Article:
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Concept: King Faisal Specialist Hospital


Fifty random genetically unstudied families (limb-girdle muscular dystrophy (LGMD)/myopathy) were screened with a gene panel incorporating 759 OMIM genes associated with neurological disorders. Average coverage of the CDS and 10 bp flanking regions of genes was 99 %. All families were referred to the Neurosciences Clinic of King Faisal Specialist Hospital and Research Centre, Saudi Arabia. Patients presented with muscle weakness affecting the pelvic and shoulder girdle. Muscle biopsy in all cases showed dystrophic or myopathic changes. Our main objective was to evaluate a neurological gene panel as a first-line diagnostic test for LGMD/myopathies.

Concepts: Biology, Neurology, Riyadh, Muscular system, Muscular dystrophy, Iraq, Jeddah, King Faisal Specialist Hospital


Bone marrow failure syndrome is an epithet of bone marrow failure (all or single-cell lineage) that is attributable to an underlying genetic aberration usually with a constellation of somatic abnormalities. Multiple inheritance patterns have been described in these disorders; many are transmitted in an autosomal recessive pattern, which may consequently lead to a higher prevalence of such illnesses in homogeneous societies such as Saudi Arabia, where consanguineous marriages are not uncommon. At King Faisal Specialist Hospital and Research Center, the most common entity referred for allogeneic hematopoietic cell transplantation (HCT) is Fanconi anemia, followed by pure red aplasia, and, less commonly, dyskeratosis congenita, congenital neutropenia, and others. Of all the congenital bone marrow failure syndromes, two of them-Fanconi anemia and dyskeratosis congenita-represent a real challenge in terms of conditioning for HCT and require special attention. This minireview is a snapshot of the recent international and local experience of HCT in these two entities.

Concepts: Chromosome, Bone marrow, Saudi Arabia, Riyadh, Hematopoietic stem cell transplantation, Aplastic anemia, Jeddah, King Faisal Specialist Hospital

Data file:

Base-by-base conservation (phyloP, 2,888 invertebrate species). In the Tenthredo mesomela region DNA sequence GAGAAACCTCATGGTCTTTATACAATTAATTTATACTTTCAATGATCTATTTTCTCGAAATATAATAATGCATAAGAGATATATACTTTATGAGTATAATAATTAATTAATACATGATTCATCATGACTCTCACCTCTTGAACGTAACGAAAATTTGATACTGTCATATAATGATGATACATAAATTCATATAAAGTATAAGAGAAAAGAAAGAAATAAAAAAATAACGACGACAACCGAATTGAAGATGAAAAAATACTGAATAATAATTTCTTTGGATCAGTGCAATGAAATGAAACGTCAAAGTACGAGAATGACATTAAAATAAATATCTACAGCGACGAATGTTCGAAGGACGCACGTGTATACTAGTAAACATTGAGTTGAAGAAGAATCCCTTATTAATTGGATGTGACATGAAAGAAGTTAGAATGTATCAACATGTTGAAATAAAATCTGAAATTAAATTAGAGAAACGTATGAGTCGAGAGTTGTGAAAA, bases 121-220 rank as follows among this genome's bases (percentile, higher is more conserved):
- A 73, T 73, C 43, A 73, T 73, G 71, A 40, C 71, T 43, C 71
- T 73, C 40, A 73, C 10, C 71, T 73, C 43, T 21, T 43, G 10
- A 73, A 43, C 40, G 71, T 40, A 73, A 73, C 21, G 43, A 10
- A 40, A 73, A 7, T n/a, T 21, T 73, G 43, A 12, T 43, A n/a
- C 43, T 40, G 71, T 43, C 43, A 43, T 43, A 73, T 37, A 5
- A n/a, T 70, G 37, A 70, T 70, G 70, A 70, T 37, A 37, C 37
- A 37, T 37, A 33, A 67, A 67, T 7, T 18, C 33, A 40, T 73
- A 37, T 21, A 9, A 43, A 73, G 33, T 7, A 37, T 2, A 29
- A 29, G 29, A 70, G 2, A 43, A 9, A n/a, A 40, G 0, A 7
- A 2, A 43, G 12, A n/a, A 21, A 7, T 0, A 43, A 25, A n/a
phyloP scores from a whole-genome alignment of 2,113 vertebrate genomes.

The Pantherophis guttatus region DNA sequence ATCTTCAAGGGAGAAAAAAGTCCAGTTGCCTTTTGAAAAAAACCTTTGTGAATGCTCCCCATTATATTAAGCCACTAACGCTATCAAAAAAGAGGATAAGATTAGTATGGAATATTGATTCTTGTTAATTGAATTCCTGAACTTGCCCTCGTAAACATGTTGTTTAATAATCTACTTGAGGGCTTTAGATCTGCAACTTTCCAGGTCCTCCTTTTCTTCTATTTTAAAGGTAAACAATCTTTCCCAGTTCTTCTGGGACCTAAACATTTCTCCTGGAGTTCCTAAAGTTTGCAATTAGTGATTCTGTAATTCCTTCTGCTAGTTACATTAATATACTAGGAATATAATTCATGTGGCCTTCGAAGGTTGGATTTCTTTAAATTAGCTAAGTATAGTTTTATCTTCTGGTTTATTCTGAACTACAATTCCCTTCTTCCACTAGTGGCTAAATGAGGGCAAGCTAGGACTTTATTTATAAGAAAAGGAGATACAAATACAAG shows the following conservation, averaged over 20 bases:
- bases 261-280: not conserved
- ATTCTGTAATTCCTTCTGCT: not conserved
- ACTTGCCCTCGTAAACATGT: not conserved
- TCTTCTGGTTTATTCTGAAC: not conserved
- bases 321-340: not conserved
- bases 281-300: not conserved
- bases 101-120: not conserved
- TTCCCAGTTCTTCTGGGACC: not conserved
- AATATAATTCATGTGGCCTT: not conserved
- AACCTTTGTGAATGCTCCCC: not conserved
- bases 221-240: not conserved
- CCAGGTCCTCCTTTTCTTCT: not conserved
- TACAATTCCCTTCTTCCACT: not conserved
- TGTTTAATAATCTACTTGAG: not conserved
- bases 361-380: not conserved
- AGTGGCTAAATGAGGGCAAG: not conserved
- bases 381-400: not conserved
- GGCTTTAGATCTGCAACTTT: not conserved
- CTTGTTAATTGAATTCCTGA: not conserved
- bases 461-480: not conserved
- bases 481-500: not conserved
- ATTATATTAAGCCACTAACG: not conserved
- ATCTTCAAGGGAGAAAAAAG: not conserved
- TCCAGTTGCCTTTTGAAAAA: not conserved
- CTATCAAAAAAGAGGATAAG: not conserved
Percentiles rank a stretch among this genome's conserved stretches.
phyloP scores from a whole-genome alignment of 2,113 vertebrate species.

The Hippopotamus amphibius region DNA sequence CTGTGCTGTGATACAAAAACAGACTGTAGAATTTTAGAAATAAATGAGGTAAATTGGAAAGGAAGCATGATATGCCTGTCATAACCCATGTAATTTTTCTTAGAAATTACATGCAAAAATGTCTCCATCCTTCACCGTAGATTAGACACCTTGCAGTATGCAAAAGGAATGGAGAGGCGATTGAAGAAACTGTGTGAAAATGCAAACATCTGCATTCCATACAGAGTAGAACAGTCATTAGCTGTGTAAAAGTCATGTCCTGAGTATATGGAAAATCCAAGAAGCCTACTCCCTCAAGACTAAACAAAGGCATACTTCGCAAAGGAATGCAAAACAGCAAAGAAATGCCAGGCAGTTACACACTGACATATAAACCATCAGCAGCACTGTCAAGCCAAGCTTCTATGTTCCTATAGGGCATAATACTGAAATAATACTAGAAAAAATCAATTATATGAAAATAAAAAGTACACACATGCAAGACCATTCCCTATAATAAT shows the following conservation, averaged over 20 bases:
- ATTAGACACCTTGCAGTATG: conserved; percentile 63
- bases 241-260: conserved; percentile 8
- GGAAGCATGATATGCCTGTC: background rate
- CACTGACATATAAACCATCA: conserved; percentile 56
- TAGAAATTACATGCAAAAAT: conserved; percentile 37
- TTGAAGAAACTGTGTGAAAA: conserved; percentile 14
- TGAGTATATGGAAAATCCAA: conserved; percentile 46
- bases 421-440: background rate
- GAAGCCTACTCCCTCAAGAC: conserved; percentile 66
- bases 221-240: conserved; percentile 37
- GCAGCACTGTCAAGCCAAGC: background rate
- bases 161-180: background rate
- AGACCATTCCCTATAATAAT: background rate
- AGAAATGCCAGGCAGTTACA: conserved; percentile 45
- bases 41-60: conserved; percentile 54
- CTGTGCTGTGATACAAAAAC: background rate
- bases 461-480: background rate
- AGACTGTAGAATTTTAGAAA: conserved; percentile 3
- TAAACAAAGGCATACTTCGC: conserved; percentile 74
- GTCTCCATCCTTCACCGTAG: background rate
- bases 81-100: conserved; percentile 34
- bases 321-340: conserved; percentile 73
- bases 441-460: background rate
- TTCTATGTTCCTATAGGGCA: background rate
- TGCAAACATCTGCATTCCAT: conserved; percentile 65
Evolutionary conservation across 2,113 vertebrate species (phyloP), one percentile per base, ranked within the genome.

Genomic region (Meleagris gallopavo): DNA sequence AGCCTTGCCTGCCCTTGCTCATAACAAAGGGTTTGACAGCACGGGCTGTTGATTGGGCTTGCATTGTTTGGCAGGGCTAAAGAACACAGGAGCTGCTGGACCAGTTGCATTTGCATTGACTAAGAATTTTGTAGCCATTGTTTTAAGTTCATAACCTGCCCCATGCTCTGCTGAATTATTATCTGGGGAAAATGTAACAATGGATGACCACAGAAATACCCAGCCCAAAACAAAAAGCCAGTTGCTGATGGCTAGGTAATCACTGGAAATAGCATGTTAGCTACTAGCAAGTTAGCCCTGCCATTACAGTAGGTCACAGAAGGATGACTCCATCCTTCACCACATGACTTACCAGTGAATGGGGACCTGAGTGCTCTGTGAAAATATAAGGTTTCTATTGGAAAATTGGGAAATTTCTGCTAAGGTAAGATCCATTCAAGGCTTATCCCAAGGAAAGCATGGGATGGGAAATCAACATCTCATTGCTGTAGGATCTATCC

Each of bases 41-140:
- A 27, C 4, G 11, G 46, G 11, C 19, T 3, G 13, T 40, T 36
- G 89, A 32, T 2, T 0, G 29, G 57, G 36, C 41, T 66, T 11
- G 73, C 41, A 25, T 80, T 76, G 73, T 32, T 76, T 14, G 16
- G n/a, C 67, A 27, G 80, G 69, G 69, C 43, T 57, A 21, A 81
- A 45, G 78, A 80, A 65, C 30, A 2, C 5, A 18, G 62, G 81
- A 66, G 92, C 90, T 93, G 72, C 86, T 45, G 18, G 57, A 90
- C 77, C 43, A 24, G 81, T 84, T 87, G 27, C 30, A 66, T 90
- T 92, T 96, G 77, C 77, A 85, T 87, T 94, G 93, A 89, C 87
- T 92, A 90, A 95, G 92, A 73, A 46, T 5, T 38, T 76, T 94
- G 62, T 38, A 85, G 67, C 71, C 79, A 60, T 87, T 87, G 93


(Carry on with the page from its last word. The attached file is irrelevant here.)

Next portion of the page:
Treatment of patients with chronic myeloid leukaemia (CML) has become increasingly difficult in recent years due to the variety of treatment options available and challenge deciding on the most appropriate treatment strategy for an individual patient. To facilitate the treatment strategy decision, disease assessment should involve molecular response to initial treatment for an individual patient. Patients predicted not to achieve major molecular response (MMR) at 24 months to frontline imatinib may be better treated with alternative frontline therapies, such as nilotinib or dasatinib. The aims of this study were to i) understand the clinical prediction ‘rules’ for predicting MMR at 24 months for CML patients treated with imatinib using clinical, molecular, and cell count observations (predictive factors collected at diagnosis and categorised based on available knowledge) and ii) develop a predictive model for CML treatment management. This predictive model was developed, based on CML patients undergoing imatinib therapy enrolled in the TIDEL II clinical trial with an experimentally identified achieving MMR group and non-achieving MMR group, by addressing the challenge as a machine learning problem. The recommended model was validated externally using an independent data set from King Faisal Specialist Hospital and Research Centre, Saudi Arabia.

Concepts: Scientific method, Prediction, Futurology, Future, Prophecy, Riyadh, Chronic myelogenous leukemia, King Faisal Specialist Hospital